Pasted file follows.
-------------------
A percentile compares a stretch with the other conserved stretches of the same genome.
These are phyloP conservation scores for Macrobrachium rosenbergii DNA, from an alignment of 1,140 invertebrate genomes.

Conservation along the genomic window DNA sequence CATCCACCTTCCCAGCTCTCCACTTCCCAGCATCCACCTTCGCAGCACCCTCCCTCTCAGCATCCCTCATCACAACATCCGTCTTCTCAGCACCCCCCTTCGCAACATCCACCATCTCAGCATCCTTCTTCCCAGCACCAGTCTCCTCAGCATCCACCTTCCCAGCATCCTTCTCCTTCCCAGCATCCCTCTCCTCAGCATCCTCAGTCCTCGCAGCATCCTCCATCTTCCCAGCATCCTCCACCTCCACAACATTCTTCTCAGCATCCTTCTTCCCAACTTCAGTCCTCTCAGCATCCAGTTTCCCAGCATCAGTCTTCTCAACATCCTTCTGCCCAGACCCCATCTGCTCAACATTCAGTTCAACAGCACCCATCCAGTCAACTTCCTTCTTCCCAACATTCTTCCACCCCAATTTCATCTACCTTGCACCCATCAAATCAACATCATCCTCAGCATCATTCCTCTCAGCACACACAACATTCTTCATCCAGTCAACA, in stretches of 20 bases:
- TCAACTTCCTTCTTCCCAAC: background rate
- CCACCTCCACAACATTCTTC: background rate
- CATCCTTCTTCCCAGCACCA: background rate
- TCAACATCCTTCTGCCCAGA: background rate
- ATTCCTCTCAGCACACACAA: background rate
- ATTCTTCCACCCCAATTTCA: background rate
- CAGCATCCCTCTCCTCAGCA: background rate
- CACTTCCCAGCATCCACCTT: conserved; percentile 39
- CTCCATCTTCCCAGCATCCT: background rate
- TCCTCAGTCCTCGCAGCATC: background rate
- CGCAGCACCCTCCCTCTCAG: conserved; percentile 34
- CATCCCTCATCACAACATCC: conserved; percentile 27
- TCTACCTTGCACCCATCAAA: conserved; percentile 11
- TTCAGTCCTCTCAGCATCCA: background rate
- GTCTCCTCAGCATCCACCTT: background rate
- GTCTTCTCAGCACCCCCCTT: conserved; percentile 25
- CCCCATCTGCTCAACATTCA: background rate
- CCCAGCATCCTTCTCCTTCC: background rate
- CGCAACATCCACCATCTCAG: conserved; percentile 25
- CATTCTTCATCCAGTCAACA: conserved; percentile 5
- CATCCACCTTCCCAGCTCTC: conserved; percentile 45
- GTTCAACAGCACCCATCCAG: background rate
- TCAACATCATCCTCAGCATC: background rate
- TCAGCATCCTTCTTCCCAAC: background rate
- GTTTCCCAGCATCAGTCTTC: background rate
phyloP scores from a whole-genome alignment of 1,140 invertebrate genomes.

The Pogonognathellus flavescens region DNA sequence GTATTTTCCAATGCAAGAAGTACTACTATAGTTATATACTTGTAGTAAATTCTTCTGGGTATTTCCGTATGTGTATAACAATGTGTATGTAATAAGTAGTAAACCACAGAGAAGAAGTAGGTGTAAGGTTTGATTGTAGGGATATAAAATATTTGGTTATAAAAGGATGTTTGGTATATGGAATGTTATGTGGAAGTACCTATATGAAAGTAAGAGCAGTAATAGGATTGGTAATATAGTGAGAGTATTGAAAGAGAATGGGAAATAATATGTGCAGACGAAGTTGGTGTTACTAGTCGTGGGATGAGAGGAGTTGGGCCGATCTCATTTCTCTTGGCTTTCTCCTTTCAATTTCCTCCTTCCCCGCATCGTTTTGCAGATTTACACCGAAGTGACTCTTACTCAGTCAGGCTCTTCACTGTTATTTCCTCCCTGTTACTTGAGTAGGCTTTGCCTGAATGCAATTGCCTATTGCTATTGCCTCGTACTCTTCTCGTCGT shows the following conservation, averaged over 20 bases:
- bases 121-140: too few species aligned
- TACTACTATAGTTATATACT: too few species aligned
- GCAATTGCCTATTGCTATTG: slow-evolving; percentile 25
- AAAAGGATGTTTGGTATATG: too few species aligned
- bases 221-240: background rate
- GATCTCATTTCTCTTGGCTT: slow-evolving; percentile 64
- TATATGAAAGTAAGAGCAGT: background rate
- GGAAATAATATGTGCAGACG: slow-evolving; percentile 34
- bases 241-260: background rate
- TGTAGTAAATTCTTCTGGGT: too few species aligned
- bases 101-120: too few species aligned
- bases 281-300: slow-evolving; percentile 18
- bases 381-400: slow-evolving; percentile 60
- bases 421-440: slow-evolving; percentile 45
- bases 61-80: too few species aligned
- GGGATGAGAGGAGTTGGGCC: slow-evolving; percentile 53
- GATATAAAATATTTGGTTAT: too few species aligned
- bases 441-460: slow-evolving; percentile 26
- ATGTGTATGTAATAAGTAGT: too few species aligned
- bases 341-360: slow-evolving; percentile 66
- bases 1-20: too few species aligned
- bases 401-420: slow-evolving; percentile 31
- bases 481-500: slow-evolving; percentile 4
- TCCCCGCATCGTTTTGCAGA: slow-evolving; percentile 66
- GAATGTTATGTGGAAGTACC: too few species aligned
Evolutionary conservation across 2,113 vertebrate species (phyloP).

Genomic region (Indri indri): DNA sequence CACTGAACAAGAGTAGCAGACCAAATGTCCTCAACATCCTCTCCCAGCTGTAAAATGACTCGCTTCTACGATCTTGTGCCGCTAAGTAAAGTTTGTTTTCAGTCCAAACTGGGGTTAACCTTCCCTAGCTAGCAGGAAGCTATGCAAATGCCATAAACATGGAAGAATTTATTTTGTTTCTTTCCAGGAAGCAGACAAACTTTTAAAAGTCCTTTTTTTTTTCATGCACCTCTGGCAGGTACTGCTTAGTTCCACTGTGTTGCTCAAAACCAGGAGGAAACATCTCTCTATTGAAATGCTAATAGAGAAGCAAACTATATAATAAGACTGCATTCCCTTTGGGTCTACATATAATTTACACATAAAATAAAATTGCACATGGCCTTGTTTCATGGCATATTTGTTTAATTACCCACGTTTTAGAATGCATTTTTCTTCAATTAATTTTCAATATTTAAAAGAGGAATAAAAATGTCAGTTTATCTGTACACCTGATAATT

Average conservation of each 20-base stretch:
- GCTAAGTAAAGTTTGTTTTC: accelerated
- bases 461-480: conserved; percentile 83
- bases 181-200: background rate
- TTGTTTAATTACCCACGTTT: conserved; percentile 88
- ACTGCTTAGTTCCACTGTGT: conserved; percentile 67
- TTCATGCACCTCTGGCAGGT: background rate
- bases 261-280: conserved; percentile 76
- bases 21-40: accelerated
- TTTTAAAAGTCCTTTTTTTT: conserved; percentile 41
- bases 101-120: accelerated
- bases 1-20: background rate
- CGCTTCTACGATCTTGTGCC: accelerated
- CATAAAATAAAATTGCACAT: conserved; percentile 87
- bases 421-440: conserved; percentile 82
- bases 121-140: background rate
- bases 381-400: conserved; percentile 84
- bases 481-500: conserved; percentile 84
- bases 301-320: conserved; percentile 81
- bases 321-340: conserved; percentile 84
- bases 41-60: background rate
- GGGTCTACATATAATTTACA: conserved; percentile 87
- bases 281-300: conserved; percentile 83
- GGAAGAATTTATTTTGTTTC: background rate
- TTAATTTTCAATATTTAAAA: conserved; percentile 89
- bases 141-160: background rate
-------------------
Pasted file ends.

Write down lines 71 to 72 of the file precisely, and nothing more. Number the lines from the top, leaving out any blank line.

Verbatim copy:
- CATAAAATAAAATTGCACAT: conserved; percentile 87
- bases 421-440: conserved; percentile 82